Fall colors and cooler temperatures will draw you in at each of these best places to camp in the fall.
We can’t help but get excited about everything that fall brings. The cooling off from the sweltering summer heat, corn mazes, pumpkin patches, and the new vibrancy that comes with the back to school season. But, will all of this happening and changing, sometimes it’s a great time to get away. Camping can be just the right escape, especially when you have somewhere beautiful to go. So, we’ve put together a list of the best places to camp in the fall. All across America, there is a plethora of state and national parks, as well as national forests that are just waiting to tantalize you. From their mountainous skylines to rolling rivers, these are truly the best places to camp in the fall.
1. The Adirondacks, New York
Six million acres of luscious green forests, stunning lakes, and quaint towns await you in the the Adirondacks. Having been established in 1892, this park has been cultivated into a natural playground. From great kayaking spots to forty-six high peaks to be climbed, there is plenty to do on a camping trip up here. There are also an abundance of spectacular small town to explore, such as Lake Placid. As one of the best places to camp in the fall, there are specific things you should take advantage of.
First off, there are plenty of RV and tent campgrounds if that is your style. It’s the perfect spot to try out some campfire recipes. But, if you’re hoping for a more backcountry camping experience, this is a great spot. There are lean-tos scattered throughout the park, some easily accessible and other more secluded. These lean-tos are free to use and are often nestled on one of the many lakes in the region. So, escape to the Adirondacks for one of the best places to camp in the fall.
2. Shenandoah National Park, Virginia
Our next pick for the best places to camp in the fall is my old stomping grounds. But the Blue Ridge Mountains are known for having some of the best fall foliage on the east coast. Just seventy-five miles west of Washington DC, Shenandoah National Park is an incredibly accessible spot for anyone to visit. The 200,000 acres of protected land will wander you through some of Virginia’s greatest treasures. There is ample hiking, and it is one of the few national parks that allows your furry friends on all the hiking trails. So, feel free to bring Fido along as he is more than welcome to join. In addition, you can cruise along Skyline Drive. It is a 105 miles lone scenic byway that will give you the best highlights of the park. It is truly a treasure, so make sure to picnic along it at least once.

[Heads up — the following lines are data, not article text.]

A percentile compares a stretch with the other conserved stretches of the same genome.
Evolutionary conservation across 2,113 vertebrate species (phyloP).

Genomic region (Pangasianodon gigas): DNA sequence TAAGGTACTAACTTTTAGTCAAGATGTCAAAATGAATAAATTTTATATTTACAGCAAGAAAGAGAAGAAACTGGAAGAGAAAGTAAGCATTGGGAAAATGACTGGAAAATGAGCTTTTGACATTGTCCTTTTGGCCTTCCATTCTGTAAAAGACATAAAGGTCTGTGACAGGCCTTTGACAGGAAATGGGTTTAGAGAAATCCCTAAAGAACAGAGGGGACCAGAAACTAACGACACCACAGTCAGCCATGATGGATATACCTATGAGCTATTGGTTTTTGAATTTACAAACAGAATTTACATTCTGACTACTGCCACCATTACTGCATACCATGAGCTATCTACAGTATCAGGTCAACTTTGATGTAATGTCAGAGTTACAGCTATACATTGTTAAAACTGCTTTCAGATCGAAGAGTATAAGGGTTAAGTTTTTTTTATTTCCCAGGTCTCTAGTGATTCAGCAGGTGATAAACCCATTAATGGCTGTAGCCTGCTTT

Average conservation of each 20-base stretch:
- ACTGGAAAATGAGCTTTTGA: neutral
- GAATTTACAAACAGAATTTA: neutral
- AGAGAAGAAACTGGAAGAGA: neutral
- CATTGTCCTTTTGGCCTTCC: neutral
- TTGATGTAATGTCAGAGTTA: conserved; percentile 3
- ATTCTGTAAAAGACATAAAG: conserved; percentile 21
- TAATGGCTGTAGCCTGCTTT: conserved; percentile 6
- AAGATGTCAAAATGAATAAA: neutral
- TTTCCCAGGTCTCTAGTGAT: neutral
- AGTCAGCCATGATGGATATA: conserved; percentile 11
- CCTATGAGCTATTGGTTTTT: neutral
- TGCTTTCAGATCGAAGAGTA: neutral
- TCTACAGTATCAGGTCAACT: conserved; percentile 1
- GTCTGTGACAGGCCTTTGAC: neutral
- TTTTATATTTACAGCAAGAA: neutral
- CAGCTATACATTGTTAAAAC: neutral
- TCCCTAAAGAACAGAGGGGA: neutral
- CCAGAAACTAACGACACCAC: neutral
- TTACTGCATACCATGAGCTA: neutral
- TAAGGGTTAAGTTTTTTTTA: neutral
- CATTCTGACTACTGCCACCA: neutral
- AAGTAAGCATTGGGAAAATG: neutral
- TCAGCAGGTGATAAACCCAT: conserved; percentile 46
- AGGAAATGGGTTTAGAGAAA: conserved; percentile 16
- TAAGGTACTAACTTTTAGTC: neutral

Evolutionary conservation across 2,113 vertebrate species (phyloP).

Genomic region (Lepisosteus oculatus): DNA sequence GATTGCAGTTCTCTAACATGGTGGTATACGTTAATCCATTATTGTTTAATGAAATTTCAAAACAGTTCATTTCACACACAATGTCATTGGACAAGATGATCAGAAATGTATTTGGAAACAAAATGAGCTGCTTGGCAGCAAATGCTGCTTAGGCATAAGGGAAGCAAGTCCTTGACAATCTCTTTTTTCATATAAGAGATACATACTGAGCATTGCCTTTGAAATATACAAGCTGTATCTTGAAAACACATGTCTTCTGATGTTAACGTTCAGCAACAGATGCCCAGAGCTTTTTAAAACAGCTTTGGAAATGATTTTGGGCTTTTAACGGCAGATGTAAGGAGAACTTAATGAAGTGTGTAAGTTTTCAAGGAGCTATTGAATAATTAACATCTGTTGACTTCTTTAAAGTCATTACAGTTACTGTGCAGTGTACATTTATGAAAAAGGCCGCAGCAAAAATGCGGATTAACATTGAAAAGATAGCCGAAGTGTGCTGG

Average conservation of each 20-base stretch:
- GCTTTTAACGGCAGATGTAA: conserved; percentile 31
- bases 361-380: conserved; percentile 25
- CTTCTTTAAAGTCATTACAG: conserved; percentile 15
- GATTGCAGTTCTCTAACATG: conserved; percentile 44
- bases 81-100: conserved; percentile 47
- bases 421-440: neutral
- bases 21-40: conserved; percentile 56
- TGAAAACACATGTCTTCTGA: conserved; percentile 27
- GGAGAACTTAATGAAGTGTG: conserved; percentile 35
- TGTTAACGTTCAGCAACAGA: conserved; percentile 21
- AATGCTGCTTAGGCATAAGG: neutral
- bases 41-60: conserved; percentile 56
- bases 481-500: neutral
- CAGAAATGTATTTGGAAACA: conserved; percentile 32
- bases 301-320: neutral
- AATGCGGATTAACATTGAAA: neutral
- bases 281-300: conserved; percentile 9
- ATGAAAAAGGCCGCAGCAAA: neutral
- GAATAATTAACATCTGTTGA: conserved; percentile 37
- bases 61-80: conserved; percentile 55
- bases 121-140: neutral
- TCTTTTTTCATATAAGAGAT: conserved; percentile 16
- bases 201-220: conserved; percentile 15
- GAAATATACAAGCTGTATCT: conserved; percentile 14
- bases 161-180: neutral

As far as camping goes, there are plenty of reservable spots in the park. It made it on our list of the best places to camp in the fall also for its ample backcountry camping too. Make sure you are prepared, as there is plenty of wildlife like black bears around, but you’ll enjoy being even more secluded in nature here. Look at the rules and regulations of backcountry camping on their website, and you’ll be all set. But, we know you’ll fall in love with the rolling hills and expansive colors that adorn the mountains here in the fall.
3. Ozark National Forest, Arkansas
Credit: Marco Bacerra
What is there to do in Arkansas, you ask? Well, it is home to one of the most stunning national forests that our country has. The Ozark National Forest easily is one of the best places to camp in the fall. It is a less well-known spot, allowing you, even more, peace and tranquility when you’re here. The 1.2 million acres of forest boast an abundance of biodiversity, caves, trees, rivers, and wildlife. Coming out here is the perfect spot to rent a cabin for a few days, which we still totally qualify as camping. You can rent one atop White Rock or next to Lake Wedington. If you do want to be tent or car camping, there are plenty of developed spots for that as well. Fees are incredibly low, ranging from four to ten dollars per night.
On top of this, there are some unique spots worth visiting here. Blanchard Springs Cavern is located in Stone County and is one of the most spectacular caves today. It is still flowing and changing daily, so it is referred to as a ‘living’ cave. You can choose between a well-developed cave tour or go exploring with a guide through small, muddy tunnels into the undeveloped spots deep underground. Either way, this is a great option to explore at one of the best places to camp in the fall.